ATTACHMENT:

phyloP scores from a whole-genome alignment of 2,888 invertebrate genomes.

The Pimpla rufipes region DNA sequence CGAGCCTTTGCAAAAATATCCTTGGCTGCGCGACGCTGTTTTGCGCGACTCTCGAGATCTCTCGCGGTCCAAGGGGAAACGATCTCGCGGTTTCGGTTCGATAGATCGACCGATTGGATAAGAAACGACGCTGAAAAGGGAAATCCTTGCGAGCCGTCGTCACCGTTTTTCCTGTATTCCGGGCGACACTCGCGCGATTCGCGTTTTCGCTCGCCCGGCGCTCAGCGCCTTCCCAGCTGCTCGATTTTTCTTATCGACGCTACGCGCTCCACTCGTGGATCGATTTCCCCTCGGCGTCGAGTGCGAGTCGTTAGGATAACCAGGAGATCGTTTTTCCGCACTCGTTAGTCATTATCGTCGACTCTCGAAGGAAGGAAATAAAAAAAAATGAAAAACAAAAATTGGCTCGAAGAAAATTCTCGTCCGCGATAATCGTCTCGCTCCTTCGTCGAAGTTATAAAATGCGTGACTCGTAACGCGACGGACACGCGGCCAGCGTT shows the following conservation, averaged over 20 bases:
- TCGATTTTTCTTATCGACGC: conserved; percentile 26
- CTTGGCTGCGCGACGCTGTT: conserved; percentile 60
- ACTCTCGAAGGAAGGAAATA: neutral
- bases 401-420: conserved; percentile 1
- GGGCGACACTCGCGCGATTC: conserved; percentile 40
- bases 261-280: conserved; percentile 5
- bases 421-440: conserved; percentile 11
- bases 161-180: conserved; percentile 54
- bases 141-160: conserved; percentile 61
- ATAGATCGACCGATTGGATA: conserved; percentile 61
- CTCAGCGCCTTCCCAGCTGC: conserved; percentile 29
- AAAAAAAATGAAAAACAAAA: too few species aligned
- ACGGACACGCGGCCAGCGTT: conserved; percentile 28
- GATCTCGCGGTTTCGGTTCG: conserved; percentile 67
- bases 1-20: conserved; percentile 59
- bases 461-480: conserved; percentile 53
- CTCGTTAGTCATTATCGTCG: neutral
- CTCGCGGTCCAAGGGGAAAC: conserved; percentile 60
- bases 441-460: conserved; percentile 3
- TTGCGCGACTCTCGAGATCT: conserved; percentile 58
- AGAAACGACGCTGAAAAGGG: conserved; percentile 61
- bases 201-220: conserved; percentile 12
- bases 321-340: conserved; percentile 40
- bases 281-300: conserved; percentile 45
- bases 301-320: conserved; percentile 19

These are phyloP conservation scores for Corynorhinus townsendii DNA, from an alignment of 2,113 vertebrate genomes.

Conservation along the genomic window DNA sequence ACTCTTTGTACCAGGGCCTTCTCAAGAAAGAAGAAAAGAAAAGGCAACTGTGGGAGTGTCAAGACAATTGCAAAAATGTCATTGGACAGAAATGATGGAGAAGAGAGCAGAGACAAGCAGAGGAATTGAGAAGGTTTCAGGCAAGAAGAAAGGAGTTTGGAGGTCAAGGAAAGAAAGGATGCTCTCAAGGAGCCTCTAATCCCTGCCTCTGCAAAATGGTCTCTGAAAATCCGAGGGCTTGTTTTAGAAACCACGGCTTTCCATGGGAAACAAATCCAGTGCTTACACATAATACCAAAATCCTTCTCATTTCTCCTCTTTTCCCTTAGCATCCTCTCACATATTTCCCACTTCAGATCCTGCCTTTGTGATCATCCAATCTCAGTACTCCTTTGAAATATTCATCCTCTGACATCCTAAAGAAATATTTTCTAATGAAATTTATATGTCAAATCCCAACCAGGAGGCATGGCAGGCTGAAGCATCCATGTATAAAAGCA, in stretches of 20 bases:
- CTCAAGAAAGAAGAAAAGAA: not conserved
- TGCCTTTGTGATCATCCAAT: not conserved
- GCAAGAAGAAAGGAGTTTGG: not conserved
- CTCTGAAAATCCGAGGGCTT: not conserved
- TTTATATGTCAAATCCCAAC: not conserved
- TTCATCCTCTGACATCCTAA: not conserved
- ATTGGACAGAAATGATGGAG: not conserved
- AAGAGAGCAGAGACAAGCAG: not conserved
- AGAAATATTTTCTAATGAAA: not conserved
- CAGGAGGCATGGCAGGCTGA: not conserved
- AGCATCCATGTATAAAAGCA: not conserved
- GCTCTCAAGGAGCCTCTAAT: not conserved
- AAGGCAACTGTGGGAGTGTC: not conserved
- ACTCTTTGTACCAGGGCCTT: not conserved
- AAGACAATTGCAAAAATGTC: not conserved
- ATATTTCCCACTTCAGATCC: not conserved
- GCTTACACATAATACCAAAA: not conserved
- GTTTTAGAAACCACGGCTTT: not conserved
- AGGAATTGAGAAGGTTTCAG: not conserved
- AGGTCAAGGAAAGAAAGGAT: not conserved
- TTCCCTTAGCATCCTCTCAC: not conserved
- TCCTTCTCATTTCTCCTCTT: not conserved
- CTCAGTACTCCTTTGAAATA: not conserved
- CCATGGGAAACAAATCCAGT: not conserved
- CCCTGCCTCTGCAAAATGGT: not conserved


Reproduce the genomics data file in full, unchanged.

phyloP scores from a whole-genome alignment of 2,888 invertebrate genomes.

The Pimpla rufipes region DNA sequence CGAGCCTTTGCAAAAATATCCTTGGCTGCGCGACGCTGTTTTGCGCGACTCTCGAGATCTCTCGCGGTCCAAGGGGAAACGATCTCGCGGTTTCGGTTCGATAGATCGACCGATTGGATAAGAAACGACGCTGAAAAGGGAAATCCTTGCGAGCCGTCGTCACCGTTTTTCCTGTATTCCGGGCGACACTCGCGCGATTCGCGTTTTCGCTCGCCCGGCGCTCAGCGCCTTCCCAGCTGCTCGATTTTTCTTATCGACGCTACGCGCTCCACTCGTGGATCGATTTCCCCTCGGCGTCGAGTGCGAGTCGTTAGGATAACCAGGAGATCGTTTTTCCGCACTCGTTAGTCATTATCGTCGACTCTCGAAGGAAGGAAATAAAAAAAAATGAAAAACAAAAATTGGCTCGAAGAAAATTCTCGTCCGCGATAATCGTCTCGCTCCTTCGTCGAAGTTATAAAATGCGTGACTCGTAACGCGACGGACACGCGGCCAGCGTT shows the following conservation, averaged over 20 bases:
- TCGATTTTTCTTATCGACGC: conserved; percentile 26
- CTTGGCTGCGCGACGCTGTT: conserved; percentile 60
- ACTCTCGAAGGAAGGAAATA: neutral
- bases 401-420: conserved; percentile 1
- GGGCGACACTCGCGCGATTC: conserved; percentile 40
- bases 261-280: conserved; percentile 5
- bases 421-440: conserved; percentile 11
- bases 161-180: conserved; percentile 54
- bases 141-160: conserved; percentile 61
- ATAGATCGACCGATTGGATA: conserved; percentile 61
- CTCAGCGCCTTCCCAGCTGC: conserved; percentile 29
- AAAAAAAATGAAAAACAAAA: too few species aligned
- ACGGACACGCGGCCAGCGTT: conserved; percentile 28
- GATCTCGCGGTTTCGGTTCG: conserved; percentile 67
- bases 1-20: conserved; percentile 59
- bases 461-480: conserved; percentile 53
- CTCGTTAGTCATTATCGTCG: neutral
- CTCGCGGTCCAAGGGGAAAC: conserved; percentile 60
- bases 441-460: conserved; percentile 3
- TTGCGCGACTCTCGAGATCT: conserved; percentile 58
- AGAAACGACGCTGAAAAGGG: conserved; percentile 61
- bases 201-220: conserved; percentile 12
- bases 321-340: conserved; percentile 40
- bases 281-300: conserved; percentile 45
- bases 301-320: conserved; percentile 19

These are phyloP conservation scores for Corynorhinus townsendii DNA, from an alignment of 2,113 vertebrate genomes.

Conservation along the genomic window DNA sequence ACTCTTTGTACCAGGGCCTTCTCAAGAAAGAAGAAAAGAAAAGGCAACTGTGGGAGTGTCAAGACAATTGCAAAAATGTCATTGGACAGAAATGATGGAGAAGAGAGCAGAGACAAGCAGAGGAATTGAGAAGGTTTCAGGCAAGAAGAAAGGAGTTTGGAGGTCAAGGAAAGAAAGGATGCTCTCAAGGAGCCTCTAATCCCTGCCTCTGCAAAATGGTCTCTGAAAATCCGAGGGCTTGTTTTAGAAACCACGGCTTTCCATGGGAAACAAATCCAGTGCTTACACATAATACCAAAATCCTTCTCATTTCTCCTCTTTTCCCTTAGCATCCTCTCACATATTTCCCACTTCAGATCCTGCCTTTGTGATCATCCAATCTCAGTACTCCTTTGAAATATTCATCCTCTGACATCCTAAAGAAATATTTTCTAATGAAATTTATATGTCAAATCCCAACCAGGAGGCATGGCAGGCTGAAGCATCCATGTATAAAAGCA, in stretches of 20 bases:
- CTCAAGAAAGAAGAAAAGAA: not conserved
- TGCCTTTGTGATCATCCAAT: not conserved
- GCAAGAAGAAAGGAGTTTGG: not conserved
- CTCTGAAAATCCGAGGGCTT: not conserved
- TTTATATGTCAAATCCCAAC: not conserved
- TTCATCCTCTGACATCCTAA: not conserved
- ATTGGACAGAAATGATGGAG: not conserved
- AAGAGAGCAGAGACAAGCAG: not conserved
- AGAAATATTTTCTAATGAAA: not conserved
- CAGGAGGCATGGCAGGCTGA: not conserved
- AGCATCCATGTATAAAAGCA: not conserved
- GCTCTCAAGGAGCCTCTAAT: not conserved
- AAGGCAACTGTGGGAGTGTC: not conserved
- ACTCTTTGTACCAGGGCCTT: not conserved
- AAGACAATTGCAAAAATGTC: not conserved
- ATATTTCCCACTTCAGATCC: not conserved
- GCTTACACATAATACCAAAA: not conserved
- GTTTTAGAAACCACGGCTTT: not conserved
- AGGAATTGAGAAGGTTTCAG: not conserved
- AGGTCAAGGAAAGAAAGGAT: not conserved
- TTCCCTTAGCATCCTCTCAC: not conserved
- TCCTTCTCATTTCTCCTCTT: not conserved
- CTCAGTACTCCTTTGAAATA: not conserved
- CCATGGGAAACAAATCCAGT: not conserved
- CCCTGCCTCTGCAAAATGGT: not conserved